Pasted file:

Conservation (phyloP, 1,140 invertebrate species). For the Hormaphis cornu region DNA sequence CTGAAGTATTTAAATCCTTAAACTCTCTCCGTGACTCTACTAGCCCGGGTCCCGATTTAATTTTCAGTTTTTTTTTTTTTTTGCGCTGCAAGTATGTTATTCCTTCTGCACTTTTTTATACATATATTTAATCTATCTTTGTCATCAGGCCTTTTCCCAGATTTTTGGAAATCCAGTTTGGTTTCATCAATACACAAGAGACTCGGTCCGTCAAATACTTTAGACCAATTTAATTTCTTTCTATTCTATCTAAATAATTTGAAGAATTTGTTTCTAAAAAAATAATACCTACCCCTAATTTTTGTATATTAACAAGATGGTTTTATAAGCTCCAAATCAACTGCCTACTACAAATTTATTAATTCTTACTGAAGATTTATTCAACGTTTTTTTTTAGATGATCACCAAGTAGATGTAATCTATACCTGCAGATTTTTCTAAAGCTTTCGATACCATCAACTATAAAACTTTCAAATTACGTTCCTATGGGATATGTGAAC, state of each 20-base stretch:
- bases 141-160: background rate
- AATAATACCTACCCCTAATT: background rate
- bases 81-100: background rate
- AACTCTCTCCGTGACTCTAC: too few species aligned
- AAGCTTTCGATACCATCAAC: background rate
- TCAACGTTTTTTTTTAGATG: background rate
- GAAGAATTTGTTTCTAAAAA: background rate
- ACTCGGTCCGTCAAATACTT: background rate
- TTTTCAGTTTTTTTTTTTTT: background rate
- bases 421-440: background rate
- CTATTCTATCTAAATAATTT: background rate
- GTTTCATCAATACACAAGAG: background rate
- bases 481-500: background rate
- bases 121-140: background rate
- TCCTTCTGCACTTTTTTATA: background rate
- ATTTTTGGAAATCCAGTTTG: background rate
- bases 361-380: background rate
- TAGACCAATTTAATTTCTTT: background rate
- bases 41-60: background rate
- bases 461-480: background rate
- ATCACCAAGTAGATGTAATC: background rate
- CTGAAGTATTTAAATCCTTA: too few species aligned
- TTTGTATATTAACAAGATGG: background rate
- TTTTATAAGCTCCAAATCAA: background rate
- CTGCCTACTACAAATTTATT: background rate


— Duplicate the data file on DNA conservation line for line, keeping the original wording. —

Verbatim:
Conservation (phyloP, 1,140 invertebrate species). For the Hormaphis cornu region DNA sequence CTGAAGTATTTAAATCCTTAAACTCTCTCCGTGACTCTACTAGCCCGGGTCCCGATTTAATTTTCAGTTTTTTTTTTTTTTTGCGCTGCAAGTATGTTATTCCTTCTGCACTTTTTTATACATATATTTAATCTATCTTTGTCATCAGGCCTTTTCCCAGATTTTTGGAAATCCAGTTTGGTTTCATCAATACACAAGAGACTCGGTCCGTCAAATACTTTAGACCAATTTAATTTCTTTCTATTCTATCTAAATAATTTGAAGAATTTGTTTCTAAAAAAATAATACCTACCCCTAATTTTTGTATATTAACAAGATGGTTTTATAAGCTCCAAATCAACTGCCTACTACAAATTTATTAATTCTTACTGAAGATTTATTCAACGTTTTTTTTTAGATGATCACCAAGTAGATGTAATCTATACCTGCAGATTTTTCTAAAGCTTTCGATACCATCAACTATAAAACTTTCAAATTACGTTCCTATGGGATATGTGAAC, state of each 20-base stretch:
- bases 141-160: background rate
- AATAATACCTACCCCTAATT: background rate
- bases 81-100: background rate
- AACTCTCTCCGTGACTCTAC: too few species aligned
- AAGCTTTCGATACCATCAAC: background rate
- TCAACGTTTTTTTTTAGATG: background rate
- GAAGAATTTGTTTCTAAAAA: background rate
- ACTCGGTCCGTCAAATACTT: background rate
- TTTTCAGTTTTTTTTTTTTT: background rate
- bases 421-440: background rate
- CTATTCTATCTAAATAATTT: background rate
- GTTTCATCAATACACAAGAG: background rate
- bases 481-500: background rate
- bases 121-140: background rate
- TCCTTCTGCACTTTTTTATA: background rate
- ATTTTTGGAAATCCAGTTTG: background rate
- bases 361-380: background rate
- TAGACCAATTTAATTTCTTT: background rate
- bases 41-60: background rate
- bases 461-480: background rate
- ATCACCAAGTAGATGTAATC: background rate
- CTGAAGTATTTAAATCCTTA: too few species aligned
- TTTGTATATTAACAAGATGG: background rate
- TTTTATAAGCTCCAAATCAA: background rate
- CTGCCTACTACAAATTTATT: background rate